In his book The Jesus Creed, Scot McKnight shares the moving story of Margaret Ault. When Margaret was just about to complete her Ph.D. at Duke, something unexpected—but quite welcomed—happened: she fell in love. She went on a date with a man named Hyung Goo Kim, and the proverbial sparks flew. But almost as quickly as the sparks became a fire, they were doused with water. Hyung Goo informed Margaret that he was HIV positive. Needless to say, Margaret was devastated. In her own words, "I'd just met someone I liked, and we were definitely not going to live happily ever after. I felt like I had been kicked in the gut by the biggest boot in the world."
Still, she and Hyung Goo were married. In his book McKnight asks the question many of us would ask: "Why would anyone invite into the core of their being so much pain?" He then goes on to share that the answer unfolds in the rest of Margaret and Hyung Goo's story. He writes:
When Margaret was in graduate school at Duke, she and Hyung Goo loved to walk in the Duke gardens, and so knowledgeable did they become of its plants that they "supervised construction" of a new project. They walked through each part of the garden routinely and had names for some of the ducks. In their last spring together, the garden seemed especially beautiful [to them].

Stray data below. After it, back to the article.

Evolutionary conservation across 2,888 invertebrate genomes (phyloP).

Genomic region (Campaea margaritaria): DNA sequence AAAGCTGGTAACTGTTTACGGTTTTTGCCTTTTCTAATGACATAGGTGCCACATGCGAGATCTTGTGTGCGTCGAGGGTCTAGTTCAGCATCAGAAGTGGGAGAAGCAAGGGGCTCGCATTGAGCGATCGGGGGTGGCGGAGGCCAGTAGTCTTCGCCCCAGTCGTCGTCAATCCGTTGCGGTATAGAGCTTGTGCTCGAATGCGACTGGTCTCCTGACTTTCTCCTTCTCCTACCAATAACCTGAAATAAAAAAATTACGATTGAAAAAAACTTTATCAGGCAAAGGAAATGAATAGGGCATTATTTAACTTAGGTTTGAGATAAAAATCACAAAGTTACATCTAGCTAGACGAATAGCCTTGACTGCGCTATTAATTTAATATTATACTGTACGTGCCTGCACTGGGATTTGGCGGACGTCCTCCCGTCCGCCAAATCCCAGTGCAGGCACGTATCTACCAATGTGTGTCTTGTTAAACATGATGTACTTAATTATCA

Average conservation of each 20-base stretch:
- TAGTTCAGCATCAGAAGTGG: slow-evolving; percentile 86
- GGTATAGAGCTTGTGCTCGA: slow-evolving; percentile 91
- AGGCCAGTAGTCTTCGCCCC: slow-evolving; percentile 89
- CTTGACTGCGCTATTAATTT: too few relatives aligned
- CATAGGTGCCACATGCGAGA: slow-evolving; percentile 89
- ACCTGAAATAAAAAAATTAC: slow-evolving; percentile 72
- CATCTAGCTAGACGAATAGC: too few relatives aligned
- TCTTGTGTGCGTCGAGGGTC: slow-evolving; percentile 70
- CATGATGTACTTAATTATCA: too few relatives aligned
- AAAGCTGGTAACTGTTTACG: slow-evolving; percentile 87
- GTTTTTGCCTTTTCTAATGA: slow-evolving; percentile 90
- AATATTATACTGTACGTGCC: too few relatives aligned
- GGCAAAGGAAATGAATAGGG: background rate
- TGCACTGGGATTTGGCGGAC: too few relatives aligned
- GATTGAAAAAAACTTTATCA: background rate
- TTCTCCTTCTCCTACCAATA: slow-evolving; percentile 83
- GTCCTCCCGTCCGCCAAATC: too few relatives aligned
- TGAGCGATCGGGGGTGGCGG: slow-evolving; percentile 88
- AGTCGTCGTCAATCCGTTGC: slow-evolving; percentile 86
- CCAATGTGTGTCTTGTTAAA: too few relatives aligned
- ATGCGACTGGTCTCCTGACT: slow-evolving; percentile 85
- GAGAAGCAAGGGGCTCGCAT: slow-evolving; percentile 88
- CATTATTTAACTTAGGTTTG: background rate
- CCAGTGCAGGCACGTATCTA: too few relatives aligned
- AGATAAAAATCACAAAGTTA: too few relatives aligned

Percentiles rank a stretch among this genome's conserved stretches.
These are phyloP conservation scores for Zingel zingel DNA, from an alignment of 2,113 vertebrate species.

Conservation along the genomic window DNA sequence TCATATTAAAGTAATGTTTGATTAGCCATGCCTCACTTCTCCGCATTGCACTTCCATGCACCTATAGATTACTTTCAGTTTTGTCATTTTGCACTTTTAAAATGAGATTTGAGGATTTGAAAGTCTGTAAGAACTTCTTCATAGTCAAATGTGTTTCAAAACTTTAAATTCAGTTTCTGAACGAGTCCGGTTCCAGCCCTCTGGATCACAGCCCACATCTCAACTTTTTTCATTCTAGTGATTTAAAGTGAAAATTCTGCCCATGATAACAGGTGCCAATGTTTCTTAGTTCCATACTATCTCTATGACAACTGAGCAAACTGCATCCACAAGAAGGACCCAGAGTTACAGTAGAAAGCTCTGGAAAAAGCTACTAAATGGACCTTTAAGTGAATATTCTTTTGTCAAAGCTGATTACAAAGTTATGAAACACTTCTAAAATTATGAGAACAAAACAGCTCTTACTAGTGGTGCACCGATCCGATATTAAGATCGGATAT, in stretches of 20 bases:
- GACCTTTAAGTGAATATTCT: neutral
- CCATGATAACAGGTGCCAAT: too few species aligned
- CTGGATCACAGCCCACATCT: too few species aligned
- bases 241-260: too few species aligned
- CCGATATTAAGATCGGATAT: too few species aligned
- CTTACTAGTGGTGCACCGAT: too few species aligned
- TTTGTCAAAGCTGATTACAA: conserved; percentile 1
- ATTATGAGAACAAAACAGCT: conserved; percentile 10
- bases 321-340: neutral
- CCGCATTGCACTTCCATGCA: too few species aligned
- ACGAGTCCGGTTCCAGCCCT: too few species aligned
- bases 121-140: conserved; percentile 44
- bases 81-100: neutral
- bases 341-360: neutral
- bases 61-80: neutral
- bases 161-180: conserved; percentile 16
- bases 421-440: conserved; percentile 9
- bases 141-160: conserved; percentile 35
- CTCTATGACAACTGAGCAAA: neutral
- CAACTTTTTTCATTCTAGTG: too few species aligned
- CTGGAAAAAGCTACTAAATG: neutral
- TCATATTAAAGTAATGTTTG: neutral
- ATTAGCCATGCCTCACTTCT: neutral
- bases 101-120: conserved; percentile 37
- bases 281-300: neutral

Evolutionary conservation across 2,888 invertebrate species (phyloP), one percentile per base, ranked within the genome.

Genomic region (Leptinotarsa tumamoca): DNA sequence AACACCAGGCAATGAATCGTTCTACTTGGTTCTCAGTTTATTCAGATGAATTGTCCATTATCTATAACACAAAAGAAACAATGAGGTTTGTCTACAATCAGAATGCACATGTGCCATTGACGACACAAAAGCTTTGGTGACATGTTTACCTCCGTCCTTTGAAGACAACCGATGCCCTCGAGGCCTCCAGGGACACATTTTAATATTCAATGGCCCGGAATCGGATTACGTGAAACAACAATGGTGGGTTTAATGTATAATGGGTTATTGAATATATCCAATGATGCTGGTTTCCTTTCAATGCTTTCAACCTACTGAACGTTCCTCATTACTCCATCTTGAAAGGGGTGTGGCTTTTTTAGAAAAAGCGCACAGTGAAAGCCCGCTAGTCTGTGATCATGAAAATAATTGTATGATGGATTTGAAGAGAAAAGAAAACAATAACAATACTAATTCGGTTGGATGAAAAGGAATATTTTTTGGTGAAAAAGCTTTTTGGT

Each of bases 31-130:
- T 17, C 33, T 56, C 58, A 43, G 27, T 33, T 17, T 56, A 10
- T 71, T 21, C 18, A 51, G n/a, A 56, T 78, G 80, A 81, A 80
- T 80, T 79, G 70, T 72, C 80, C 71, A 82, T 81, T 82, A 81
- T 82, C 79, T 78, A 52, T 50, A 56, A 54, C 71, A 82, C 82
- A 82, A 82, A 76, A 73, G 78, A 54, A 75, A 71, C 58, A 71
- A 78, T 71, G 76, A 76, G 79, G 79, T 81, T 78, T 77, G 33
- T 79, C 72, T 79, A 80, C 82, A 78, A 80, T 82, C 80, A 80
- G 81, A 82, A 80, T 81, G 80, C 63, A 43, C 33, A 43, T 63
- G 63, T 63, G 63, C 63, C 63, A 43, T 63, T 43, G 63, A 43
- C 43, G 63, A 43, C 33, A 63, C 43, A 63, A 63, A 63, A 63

Hyung Goo died in the fall and Margaret returned to the gardens in the spring where a memorial garden of roses was being constructed in his honor.
McKnight then points the reader to a series of quotations from Margaret's book Sing Me to Heaven, where she reflects on the days she returned to the gardens. She writes:
Where peonies were promised, there were only the dead stumps of last year's stalks; where day lilies were promised, there were unprepossessing tufts of foliage; where hostas were promised, there was nothing at all. And yet I know what lushness lay below the surface; those beds that were so brown and empty and, to the unknowing eye, so umpromising, would be full to bursting in a matter of months.
Is the whole world like this? Is this what it might be like to live in expectation, real expectation, of the resurrection?
Was not Hyung Goo's and my life together like this? Empty and sere, and yet a seedbed of fullness and life for both of us. He died, and I was widowed; yet in his dying, we both were made alive.
After quoting Margaret's words, McKnight concludes:
Where does she find strength to grip such faith and such hope? It is found in [her question]: Is the whole world like this?
The answer, "Yes, the whole world is like this: the whole world offers us tokens of new life beyond death and disasters." It offers the promise of new life beyond the grave, a life of renewed love in the presence of God. Why? Because Jesus was raised from the dead.